The manuscripts of version 2 probably descend from a common archetype, beta (β), and fall into two families. One, consisting of Ar (1564), Ha (s.xvi/xvii), Pl (s.xiii2), and S (s.xiii/xiv), descends from a common hyparchetype, zeta (ζ). These four texts share many errors in comparison to all other texts. The following is a partial list of these errors:

Prol. 1

coram eo om. zeta

c. 5.2

si alpha Cl epsilon; quod zeta

c. 5.3

ad ecclesiam om. zeta

c. 7.2

uitulis om. zeta

c. 9

Die (De Cl) illo quo iudicium fiet alpha Cl Rl; De illo de quo aque uel ferri iudicium fiet Hk; Quando de aliquo iudicium fiet diuinum Hr; om. zeta

c. 11a

suo om. zeta reddi (om. Ad) alpha Cl epsilon; reddendum zeta

c. 11.1

habebant in orationibus (oratione Hk) sancte ecclesie alpha Cl epsilon; in orationibus sancte ecclesie habebat zeta

c. 20.1a

terminus alpha Cl epsilon; ad minus zeta spacium add. zeta

c. 20.6

eum om. zeta

c. 21

milites dittograph in zeta

c. 22.5

etiam add. zeta

c. 34.2b

eorum add. zeta

c. 34.2e

Suuue Cl; Emme Hk; etiam Hr; Emma Rl; Iunia zeta

c. 34.3

dimissam Cl epsilon; omissam zeta

c. 35.1b

longo Cl epsilon; multo zeta

c. 35.1c

uocant add. zeta

c. 36.1

ei om. zeta

c. 38.1

ipsi si epsilon; si ipsi zeta

Further support for the reconstruction of zeta comes from manuscript contents. The Leges Edwardi in S and Pl is accompanied by many of the same texts, though they are not arranged in the same order. The other two manuscripts of this family, Ar and Ha, both share three of their legal texts, the Instituta Cnuti, Leges Edwardi, and Libertas ciuium, with S and Pl.

Of the four witnesses to zeta, Ar, Ha, and Pl are closely related. They share a number of common errors and therefore descend from a common hyparchetype, iota (ι). For example:

c. 2.9b

Et sic iuste gladius gladium iuuabit om. iota

c. 12.8

ad disturbationem eorum preparantur, ipsa opera om. iota

c. 22.2

emendi om. iota

c. 23

aliquem om. iota

c. 23.2

ad om. iota

c. 30.2

non om. iota aliquis om. iota

c. 34

Pictorum alpha Cl epsilon S; Pictanorum iota

c. 34.2d

putatus om. iota

c. 35.1

accepit om. iota

c. 38.1a

eius om. iota

c. 38.3a

scit epsilon; sciat S; faciat iota

That Ar, Ha, and Pl are all independent from one another is proved by omission by homoeoteleuton in each where the other two texts preserve the passage. The witnesses, therefore, to zeta are S and iota.

The situation of zeta is complicated, however, by its relationship with version 3. In addition to taking most of its rubrics from the text of version 3 found in Henry of Huntingdon's Historia, zeta also shows evidence of collation against version 3.

Prol. 1

nil addentes add. zeta version 3

Prol. 1

commutantes Hk Hr Cl; committentes Rl; mutantes zeta version 3

c. 15.1

autem alpha Cl epsilon; uero zeta version 3

c. 24.1

prefectos alpha Cl epsilon; prepositos zeta version 3 (abl. pl.)

c. 31a

uocabantur om. zeta version 3

c. 35.1b

eius Cl epsilon; eorum zeta version 3

Since version 3 is descended not from zeta but from the other beta family, epsilon (as explained below), it is more likely that the influence runs from version 3 to zeta than from zeta to version 3. This contamination, however, means that zeta can only be used confidently to reconstruct version 2 when it disagrees with the other beta witnesses but does not agree with version 3.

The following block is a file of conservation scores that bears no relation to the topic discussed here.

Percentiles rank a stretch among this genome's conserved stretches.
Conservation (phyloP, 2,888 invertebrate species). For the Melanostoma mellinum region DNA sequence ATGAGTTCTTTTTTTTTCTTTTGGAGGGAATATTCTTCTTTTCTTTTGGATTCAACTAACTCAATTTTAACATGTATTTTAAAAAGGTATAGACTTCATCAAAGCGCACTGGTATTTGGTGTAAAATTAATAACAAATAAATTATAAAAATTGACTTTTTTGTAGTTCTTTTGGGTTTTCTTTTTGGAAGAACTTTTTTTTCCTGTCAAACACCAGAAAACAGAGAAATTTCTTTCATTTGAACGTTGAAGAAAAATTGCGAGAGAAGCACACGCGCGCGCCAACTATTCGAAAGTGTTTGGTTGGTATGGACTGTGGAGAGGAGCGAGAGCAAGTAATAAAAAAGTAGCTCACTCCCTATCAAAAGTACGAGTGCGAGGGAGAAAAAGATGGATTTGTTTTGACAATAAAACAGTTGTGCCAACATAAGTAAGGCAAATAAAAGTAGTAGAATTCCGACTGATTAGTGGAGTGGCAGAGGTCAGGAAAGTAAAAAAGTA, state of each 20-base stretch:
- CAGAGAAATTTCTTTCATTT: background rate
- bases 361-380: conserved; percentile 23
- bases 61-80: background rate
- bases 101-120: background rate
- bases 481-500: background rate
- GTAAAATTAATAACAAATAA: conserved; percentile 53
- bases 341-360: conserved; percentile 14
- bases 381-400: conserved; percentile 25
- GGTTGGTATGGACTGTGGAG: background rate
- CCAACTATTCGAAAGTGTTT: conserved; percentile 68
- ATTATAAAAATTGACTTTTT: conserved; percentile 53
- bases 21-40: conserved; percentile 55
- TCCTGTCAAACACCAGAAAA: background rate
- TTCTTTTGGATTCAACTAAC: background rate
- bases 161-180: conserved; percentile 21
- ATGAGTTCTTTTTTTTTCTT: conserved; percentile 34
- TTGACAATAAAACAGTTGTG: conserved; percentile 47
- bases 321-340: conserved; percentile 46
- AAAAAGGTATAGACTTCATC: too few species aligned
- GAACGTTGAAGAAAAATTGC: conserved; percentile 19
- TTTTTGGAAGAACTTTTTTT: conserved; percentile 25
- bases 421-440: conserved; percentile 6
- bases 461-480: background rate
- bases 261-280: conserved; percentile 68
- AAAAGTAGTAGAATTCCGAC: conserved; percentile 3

The other family of beta consists of Hk (s.xii 3/4), Hr (s.xiv in.), and Rl (s.xii 4/4). All three manuscripts descend from a hyparchetype, epsilon (ε), as is shown by their common errors.

c. 8.3

populis alpha Cl zeta; populo epsilon

c. 8.3a

multum curiosi erant alpha Cl zeta; erant multum curiosi epsilon

c. 12.6

eam om. epsilon

c. 14.1

si argentum, dimidium regis est alpha Cl zeta; dimidium argenti epsilon

c. 19

Et add. epsilon

c. 20.6

aut add. epsilon

c. 27

primum add. epsilon

c. 28.1

ordinationes alpha Cl zeta; concordationes epsilon

c. 31.1

uocabant alpha Cl; uocant zeta; om. epsilon

c. 33

emendationem forisfacture, ut alpha Cl zeta; emendatione forisfacture ubi epsilon

c. 34.2e

matre Cl zeta; matris epsilon

c. 39.1

suis om. epsilon

c. 7.4

de apibus add. eta

c. 11a

eius om. eta

c. 15.5

marcas suas alpha Cl zeta Rl; suas marcas eta

c. 16.2

Itaque alpha Cl zeta Rl; Ita quod eta

c. 20.1a

dierum om. eta

c. 26.1

seruicium alpha Cl zeta Rl; seruicia eta

c. 31.2

Et om. eta

c. 34.2a

regnum suscepit Cl zeta Rl; suscepit regnum eta

c. 34.2b

ut Cl zeta Rl; quod eta hac add. eta

c. 34.2e

sorore Cl zeta Rl; sororis eta

c. 35

ista terra Cl zeta Rl; terra ista eta

c. 36.5

forisfacturas tres Cl zeta Rl; tres forisfacturas eta

c. 37.1

sepe se Cl zeta Rl; se sepe eta

c. 38.2

emptor ipse zeta Rl; ipse emptor eta

c. 39

emerent zeta Rl; emerentur eta

Texts in two of these manuscripts, Hk and Hr, descend from a common hyparchetype, eta (η).

All three individual witnesses to epsilon show signs of interpolation, correction, and revision. Hk on a number of levels shows adjustments being made to the Leges. Those chapters taken from the Consiliatio Cnuti and joined without break to the end of c. 39 have also been adjusted in style, length, and content. This combined witness has been, in fact, edited separately for Early English Laws, where it is called the Holkham Leges Edwardi (ECf2 Hk). Hr appears to have created the majority of its rubrics. Rl occasionally misunderstood the text or exemplar (e.g., c. 33) or revised it (c. 22.4). Thus, while two of epsilon's manuscript witnesses are the earliest extant for version 2, each must be used with caution when its reading is unique.